Epsilon Librae

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Epsilon Librae
Observation data
Epoch J2000.0      Equinox J2000.0 (ICRS)
Constellation Libra
Right ascension 15h 24m 11.89101s[1]
Declination −10° 19′ 20.1740″[1]
Apparent magnitude (V) 4.922[2]
Spectral type F3 V[3] or F5 IV[4]
U−B color index +0.080[2]
B−V color index +0.451[2]
Proper motion (μ) RA: −66.52[1] mas/yr
Dec.: −154.24[1] mas/yr
Parallax (π) 32.02 ± 0.72[1] mas
Distance 102 ± 2 ly
(31.2 ± 0.7 pc)
Absolute magnitude (MV) 2.37[5]
Period (P) 226.9437±0.0025 d
Semi-major axis (a) 0.85192±0.00359 au
Eccentricity (e) 0.6649±0.0014
Inclination (i) 52.6±9.4[7]°
Periastron epoch (T) 2453593.022 ± 0.041 HJD[8]
Argument of periastron (ω)
ε Lib A
Mass 1.17±0.02[6] M
Radius 1.5[9] R
Luminosity 9.3[10] L
Surface gravity (log g) 4.13[10] cgs
Temperature 6,552±80[6] K
Metallicity [Fe/H] +0.09[10] dex
Rotational velocity (v sin i) 10[5] km/s
Age 1.5[10] Gyr
ε Lib B
Mass 0.410±0.004[6] M
Other designations
ε Lib, 31 Lib, BD−09° 4138, HD 137052, HIP 75379, HR 5723, SAO 159234.[11]

Epsilon Librae (ε Lib) is the Bayer designation for a binary star system in the zodiac constellation Libra. With an apparent visual magnitude of 4.922,[2] it is bright enough to be seen with the naked eye. Based upon an annual parallax shift of 32.02 mas,[1] it is located about 102 light years away from the Sun.

This is a single-lined spectroscopic binary star system. The pair orbit each other with a period of 226.9 days and an eccentricity of 0.66.[6] The semimajor axis of their orbit is estimated to be 0.85 AU, or 85% of the distance from the Earth to the Sun. The primary, component A, has been catalogued with stellar classifications of F3 V[3] and F5 IV,[4] suggesting that it is an F-type star that either belongs to the main sequence or has evolved into a subgiant as the hydrogen at its core nears exhaustion.

The primary has an estimated 1.17[6] times the mass of the Sun and 1.5 times the Sun's radius. It is around 1.5[10] billion years old and is spinning with a projected rotational velocity of 10[5] km/s. The star radiates 9.3[10] times the solar luminosity from its outer atmosphere at an effective temperature of 6,552 K.[6] The secondary, component B, has 41% of the Sun's mass.[6]


  1. ^ a b c d e f van Leeuwen, F. (2007), "Validation of the new Hipparcos reduction", Astronomy and Astrophysics, 474 (2): 653–664, arXiv:0708.1752Freely accessible, Bibcode:2007A&A...474..653V, doi:10.1051/0004-6361:20078357. 
  2. ^ a b c d Celis, L. (October 1975), "Photoelectric photometry of late-type variable stars", Astronomy and Astrophysics Supplement Series, 22: 9–17, Bibcode:1975A&AS...22....9C.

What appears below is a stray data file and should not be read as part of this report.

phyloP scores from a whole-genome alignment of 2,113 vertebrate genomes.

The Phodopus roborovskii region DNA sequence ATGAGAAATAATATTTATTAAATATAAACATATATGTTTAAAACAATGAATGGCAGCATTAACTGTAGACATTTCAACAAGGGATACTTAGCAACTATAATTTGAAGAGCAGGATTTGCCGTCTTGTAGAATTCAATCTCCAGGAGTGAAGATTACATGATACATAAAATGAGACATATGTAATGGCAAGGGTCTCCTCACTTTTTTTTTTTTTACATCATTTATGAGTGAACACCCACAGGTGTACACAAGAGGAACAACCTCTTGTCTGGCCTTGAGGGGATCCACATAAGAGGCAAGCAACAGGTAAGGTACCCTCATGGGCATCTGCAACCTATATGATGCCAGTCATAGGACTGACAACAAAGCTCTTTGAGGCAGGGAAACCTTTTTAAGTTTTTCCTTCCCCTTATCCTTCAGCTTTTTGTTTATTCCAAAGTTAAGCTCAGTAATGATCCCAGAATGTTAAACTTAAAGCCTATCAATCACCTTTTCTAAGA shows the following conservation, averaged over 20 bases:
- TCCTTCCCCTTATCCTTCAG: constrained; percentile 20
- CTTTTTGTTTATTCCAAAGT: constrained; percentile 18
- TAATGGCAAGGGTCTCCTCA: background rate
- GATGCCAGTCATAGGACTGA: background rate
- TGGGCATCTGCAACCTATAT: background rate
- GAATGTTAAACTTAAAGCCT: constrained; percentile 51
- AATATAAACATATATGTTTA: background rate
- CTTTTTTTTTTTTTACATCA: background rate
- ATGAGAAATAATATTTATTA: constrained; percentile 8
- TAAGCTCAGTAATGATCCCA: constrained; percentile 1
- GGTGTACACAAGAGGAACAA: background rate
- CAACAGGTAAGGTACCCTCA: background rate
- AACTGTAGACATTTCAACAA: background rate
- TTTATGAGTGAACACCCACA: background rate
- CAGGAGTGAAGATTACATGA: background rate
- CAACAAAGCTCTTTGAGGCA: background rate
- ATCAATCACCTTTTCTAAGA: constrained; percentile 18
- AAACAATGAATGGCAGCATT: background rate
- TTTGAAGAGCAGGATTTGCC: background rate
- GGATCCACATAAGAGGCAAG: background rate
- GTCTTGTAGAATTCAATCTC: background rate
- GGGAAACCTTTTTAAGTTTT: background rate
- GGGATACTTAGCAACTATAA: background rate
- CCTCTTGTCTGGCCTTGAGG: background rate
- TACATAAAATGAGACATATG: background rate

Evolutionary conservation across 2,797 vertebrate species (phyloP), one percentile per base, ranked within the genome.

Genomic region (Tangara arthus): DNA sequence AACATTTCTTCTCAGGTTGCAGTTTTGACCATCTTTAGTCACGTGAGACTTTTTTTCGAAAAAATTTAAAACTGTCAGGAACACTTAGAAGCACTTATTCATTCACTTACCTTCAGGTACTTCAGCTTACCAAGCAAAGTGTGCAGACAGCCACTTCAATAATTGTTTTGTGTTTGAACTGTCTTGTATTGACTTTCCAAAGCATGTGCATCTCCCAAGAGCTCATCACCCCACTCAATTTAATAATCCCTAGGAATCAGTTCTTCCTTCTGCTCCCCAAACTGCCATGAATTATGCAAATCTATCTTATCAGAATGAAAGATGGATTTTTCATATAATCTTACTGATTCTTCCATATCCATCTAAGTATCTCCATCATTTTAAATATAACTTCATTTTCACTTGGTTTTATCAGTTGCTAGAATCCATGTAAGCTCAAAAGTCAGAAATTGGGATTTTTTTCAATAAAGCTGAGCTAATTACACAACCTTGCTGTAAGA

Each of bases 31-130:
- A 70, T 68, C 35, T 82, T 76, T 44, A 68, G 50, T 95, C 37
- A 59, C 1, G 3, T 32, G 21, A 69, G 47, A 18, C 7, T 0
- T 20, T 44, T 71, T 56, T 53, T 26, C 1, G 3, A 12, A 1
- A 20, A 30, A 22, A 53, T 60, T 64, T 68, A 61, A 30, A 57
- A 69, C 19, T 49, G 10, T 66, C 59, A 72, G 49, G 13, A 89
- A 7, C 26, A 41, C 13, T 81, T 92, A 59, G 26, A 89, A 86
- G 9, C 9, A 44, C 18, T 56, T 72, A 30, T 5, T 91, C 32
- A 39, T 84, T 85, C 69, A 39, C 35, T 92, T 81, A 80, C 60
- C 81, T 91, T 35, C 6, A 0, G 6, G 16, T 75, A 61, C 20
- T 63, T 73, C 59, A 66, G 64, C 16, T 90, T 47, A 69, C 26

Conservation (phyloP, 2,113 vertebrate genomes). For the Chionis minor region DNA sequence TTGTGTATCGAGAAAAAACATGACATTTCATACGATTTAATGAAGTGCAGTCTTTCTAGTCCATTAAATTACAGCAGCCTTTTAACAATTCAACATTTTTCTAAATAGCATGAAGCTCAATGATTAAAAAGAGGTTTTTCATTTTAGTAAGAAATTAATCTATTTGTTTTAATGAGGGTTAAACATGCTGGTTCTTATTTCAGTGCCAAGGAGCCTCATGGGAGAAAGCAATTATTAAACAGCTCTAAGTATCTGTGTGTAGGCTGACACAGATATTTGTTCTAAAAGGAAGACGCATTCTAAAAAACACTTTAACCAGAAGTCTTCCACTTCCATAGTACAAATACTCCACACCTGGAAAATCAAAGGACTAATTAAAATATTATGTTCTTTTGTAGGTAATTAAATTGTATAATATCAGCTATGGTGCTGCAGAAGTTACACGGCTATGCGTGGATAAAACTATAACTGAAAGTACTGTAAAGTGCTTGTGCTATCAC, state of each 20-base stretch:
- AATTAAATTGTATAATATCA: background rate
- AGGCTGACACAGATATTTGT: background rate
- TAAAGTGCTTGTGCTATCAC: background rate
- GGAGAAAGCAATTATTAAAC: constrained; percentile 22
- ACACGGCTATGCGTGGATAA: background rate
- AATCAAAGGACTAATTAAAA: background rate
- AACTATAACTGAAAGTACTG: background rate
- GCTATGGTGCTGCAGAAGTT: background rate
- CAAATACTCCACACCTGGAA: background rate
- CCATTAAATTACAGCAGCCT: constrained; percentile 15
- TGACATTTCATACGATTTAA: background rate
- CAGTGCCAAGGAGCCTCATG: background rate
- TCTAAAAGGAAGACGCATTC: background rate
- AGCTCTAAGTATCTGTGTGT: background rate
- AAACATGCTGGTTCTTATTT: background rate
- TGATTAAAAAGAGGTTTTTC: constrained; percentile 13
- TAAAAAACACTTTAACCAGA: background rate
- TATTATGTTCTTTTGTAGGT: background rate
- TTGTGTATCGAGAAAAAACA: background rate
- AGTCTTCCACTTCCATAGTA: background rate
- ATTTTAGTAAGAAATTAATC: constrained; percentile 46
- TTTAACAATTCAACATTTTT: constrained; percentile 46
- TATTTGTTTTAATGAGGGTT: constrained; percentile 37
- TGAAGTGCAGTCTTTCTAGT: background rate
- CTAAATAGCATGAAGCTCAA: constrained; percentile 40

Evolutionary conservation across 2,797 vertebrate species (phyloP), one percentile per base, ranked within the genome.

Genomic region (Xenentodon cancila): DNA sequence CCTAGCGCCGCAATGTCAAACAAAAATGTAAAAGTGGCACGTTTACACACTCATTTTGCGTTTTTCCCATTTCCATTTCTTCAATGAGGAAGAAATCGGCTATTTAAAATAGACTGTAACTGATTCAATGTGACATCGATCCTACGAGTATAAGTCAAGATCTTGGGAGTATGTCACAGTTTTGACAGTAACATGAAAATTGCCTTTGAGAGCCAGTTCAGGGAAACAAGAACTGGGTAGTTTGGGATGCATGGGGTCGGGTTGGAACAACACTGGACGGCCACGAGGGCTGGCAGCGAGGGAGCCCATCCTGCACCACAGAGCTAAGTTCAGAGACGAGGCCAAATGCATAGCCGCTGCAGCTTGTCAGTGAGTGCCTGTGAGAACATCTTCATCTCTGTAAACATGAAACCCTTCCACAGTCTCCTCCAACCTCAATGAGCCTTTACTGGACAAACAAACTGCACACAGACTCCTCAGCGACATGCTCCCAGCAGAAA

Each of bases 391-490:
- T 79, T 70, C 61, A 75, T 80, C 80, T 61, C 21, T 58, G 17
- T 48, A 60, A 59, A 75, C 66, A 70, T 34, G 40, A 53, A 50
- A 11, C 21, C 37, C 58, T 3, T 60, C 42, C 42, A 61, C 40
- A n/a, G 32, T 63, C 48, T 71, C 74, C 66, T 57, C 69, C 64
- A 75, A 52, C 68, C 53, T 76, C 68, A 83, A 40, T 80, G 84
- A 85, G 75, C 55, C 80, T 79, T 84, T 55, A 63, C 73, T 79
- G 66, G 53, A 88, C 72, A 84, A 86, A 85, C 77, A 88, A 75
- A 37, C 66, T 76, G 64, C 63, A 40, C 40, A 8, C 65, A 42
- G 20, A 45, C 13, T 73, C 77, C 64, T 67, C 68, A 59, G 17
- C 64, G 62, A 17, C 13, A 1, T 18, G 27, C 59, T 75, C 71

3. ^ a b Houk, N.; Swift, C. (1999), "Michigan catalogue of two-dimensional spectral types for the HD Stars", Michigan Spectral Survey, Ann Arbor, Michigan: Department of Astronomy, University of Michigan, 5, Bibcode:1999MSS...C05....0H. 
  4. ^ a b Malaroda, S. (August 1975), "Study of the F-type stars. I. MK spectral types", Astronomical Journal, 80: 637−641, Bibcode:1975AJ.....80..637M, doi:10.1086/111786. 
  5. ^ a b c Takeda, Yoichi; et al. (February 2005), "High-Dispersion Spectra Collection of Nearby F--K Stars at Okayama Astrophysical Observatory: A Basis for Spectroscopic Abundance Standards", Publications of the Astronomical Society of Japan, 57 (1): 13–25, Bibcode:2005PASJ...57...13T, doi:10.1093/pasj/57.1.13. 
  6. ^ a b c d e f g h Katoh, Noriyuki; et al. (February 2013), "Determination of Orbital Elements of Spectroscopic Binaries Using High-dispersion Spectroscopy", The Astronomical Journal, 145 (2): 12, Bibcode:2013AJ....145...41K, doi:10.1088/0004-6256/145/2/41, 41. 
  7. ^ Jancart, S. (2005), "Astrometric orbits of SB9 stars", Astronomy and Astrophysics, 442 (1): 365–380, arXiv:astro-ph/0507695Freely accessible, Bibcode:2005A&A...442..365J, doi:10.1051/0004-6361:20053003. 
  8. ^ Pourbaix, D.; Tokovinin, A. A.; Batten, A. H.; Fekel, F. C.; Hartkopf, W. I.; et al. (2004), "SB9: The ninth catalogue of spectroscopic binary orbits", Astronomy & Astrophysics, 424 (2): 727, arXiv:astro-ph/0406573Freely accessible, Bibcode:2004A&A...424..727P, doi:10.1051/0004-6361:20041213. 
  9. ^ Pasinetti-Fracassini, L. E.; et al. (February 2001), "Catalog of Apparent Diameters and Absolute Radii of Stars (CADARS)", Astronomy and Astrophysics (3rd ed.), 367: 521−524, Bibcode:2001A&A...367..521P, doi:10.1051/0004-6361:20000451. 
  10. ^ a b c d e f Takeda, Yoichi (April 2007), "Fundamental Parameters and Elemental Abundances of 160 F-G-K Stars Based on OAO Spectrum Database", Publications of the Astronomical Society of Japan, 59 (2): 335–356, Bibcode:2007PASJ...59..335T, doi:10.1093/pasj/59.2.335. 
  11. ^ "eps Lib -- Spectroscopic binary", SIMBAD Astronomical Database, Centre de Données astronomiques de Strasbourg, retrieved 2017-01-30.